PITTSBURGH (KDKA) - A medical trend among pregnant women is troubling - high blood pressure is on the rise and it can lead to problems with the health of the mother and baby.
To protect your health and the baby's health, it starts with your blood pressure levels before pregnancy and vigilance to watch it during the pregnancy.
It's also not something to take for granted.
There are elevated levels a woman brings into pregnancy or develops early on.
"We have gestational hypertension," explained Dr. Rosin Goje of the Cleveland Clinic. "This is hypertension after 20 weeks of pregnancy."
The Centers for Disease Control says that high blood pressure occurs in one out of every 12-17 pregnancies and Dr. Goje said it's a condition that needs to be recognized as soon as possible.
"This can now continue from gestational hypertension to become what we call 'preeclampsia," Dr. Goje said.
The higher blood pressure can impact the mother's heart, and kidneys, cause pre-term birth, can cause the placenta to separate from the wall of the uterus, and put the baby at risk.
Untreated, it can even be fatal.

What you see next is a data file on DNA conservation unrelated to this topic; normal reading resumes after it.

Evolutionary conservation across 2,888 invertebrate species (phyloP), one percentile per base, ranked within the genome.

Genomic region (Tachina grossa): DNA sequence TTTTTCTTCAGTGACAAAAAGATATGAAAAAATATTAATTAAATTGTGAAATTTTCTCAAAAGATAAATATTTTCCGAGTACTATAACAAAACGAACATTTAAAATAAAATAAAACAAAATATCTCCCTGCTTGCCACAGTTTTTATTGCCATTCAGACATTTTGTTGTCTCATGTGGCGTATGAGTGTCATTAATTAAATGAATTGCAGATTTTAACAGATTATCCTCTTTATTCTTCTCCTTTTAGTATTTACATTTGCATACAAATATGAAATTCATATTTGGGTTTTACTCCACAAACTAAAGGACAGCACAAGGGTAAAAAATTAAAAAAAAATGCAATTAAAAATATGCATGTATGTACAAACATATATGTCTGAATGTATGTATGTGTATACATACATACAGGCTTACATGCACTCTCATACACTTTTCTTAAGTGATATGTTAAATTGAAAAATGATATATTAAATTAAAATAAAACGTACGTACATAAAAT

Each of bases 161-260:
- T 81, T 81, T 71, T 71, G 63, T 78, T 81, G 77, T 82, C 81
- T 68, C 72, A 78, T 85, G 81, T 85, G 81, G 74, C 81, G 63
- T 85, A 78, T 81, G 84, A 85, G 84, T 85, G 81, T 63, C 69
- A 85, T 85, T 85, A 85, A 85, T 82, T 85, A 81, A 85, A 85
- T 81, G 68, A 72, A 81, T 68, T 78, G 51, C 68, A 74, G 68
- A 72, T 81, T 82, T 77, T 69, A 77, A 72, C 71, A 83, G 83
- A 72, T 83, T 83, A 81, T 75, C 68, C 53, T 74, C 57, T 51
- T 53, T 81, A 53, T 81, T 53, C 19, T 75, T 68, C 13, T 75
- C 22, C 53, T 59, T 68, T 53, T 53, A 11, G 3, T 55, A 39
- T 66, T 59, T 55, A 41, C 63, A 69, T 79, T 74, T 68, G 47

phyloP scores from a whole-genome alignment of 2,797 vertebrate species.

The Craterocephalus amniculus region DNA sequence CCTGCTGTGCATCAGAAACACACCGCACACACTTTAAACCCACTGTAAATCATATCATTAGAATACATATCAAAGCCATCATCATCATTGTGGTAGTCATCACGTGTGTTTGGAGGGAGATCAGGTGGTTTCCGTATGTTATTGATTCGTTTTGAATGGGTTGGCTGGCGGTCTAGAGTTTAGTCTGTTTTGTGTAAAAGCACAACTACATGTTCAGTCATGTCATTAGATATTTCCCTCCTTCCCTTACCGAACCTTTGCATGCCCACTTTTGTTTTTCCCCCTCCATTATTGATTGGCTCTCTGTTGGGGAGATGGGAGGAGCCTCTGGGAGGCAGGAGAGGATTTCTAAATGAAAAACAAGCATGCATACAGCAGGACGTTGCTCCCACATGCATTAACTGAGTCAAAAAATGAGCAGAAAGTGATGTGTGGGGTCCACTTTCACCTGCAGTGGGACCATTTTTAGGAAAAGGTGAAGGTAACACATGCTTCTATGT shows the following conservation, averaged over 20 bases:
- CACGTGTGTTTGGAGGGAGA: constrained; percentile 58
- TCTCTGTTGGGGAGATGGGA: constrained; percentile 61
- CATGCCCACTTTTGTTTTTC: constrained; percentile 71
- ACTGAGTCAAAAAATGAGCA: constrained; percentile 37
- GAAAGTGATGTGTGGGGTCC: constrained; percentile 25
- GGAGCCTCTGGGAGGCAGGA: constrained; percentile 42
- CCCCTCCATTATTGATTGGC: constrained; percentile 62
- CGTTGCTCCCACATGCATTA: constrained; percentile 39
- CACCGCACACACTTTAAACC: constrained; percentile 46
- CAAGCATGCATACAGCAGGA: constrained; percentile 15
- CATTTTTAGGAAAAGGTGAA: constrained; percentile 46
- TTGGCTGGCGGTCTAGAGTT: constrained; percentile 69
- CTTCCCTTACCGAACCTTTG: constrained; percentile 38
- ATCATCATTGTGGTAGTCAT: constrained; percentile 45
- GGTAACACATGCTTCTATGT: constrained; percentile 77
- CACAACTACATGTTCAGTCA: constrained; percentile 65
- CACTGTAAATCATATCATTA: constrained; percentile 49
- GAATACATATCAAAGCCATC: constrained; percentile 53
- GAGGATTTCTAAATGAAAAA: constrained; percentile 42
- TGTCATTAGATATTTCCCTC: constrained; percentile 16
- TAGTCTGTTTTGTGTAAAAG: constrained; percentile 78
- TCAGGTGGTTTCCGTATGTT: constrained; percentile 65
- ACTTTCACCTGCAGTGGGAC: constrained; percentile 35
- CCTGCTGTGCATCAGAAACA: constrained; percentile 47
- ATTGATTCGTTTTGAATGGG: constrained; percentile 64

"Exercise, healthy diet, staying active, trying to be very intentional with your diet," Dr. Goje said as an explanation about what mothers-to-be can do to avoid this issue.
Now, what does that phrase mean, "being intentional with your diet?"
"You're not fasting or starving, you're taking more fruits and vegetables, drinking more water," said Dr. Goje.
Dr. Goje also said to try to work on reducing stress, as it has been known to complicate a lot of maternal morbidities.
Black women are at a higher risk for high blood pressure and the complications that come with it.
It can be handled with medication, especially if the woman was taking them before pregnancy. Other than that, your doctor will make the determination but staying active and eating healthy are the primary remedies.
John Shumway joined KDKA in October 1988 as a General Assignment Reporter. During his years at KDKA, he has anchored the morning and weekend news and is currently a featured General Assignment Reporter on the station's 4, 5 and 6 p.m. newscasts.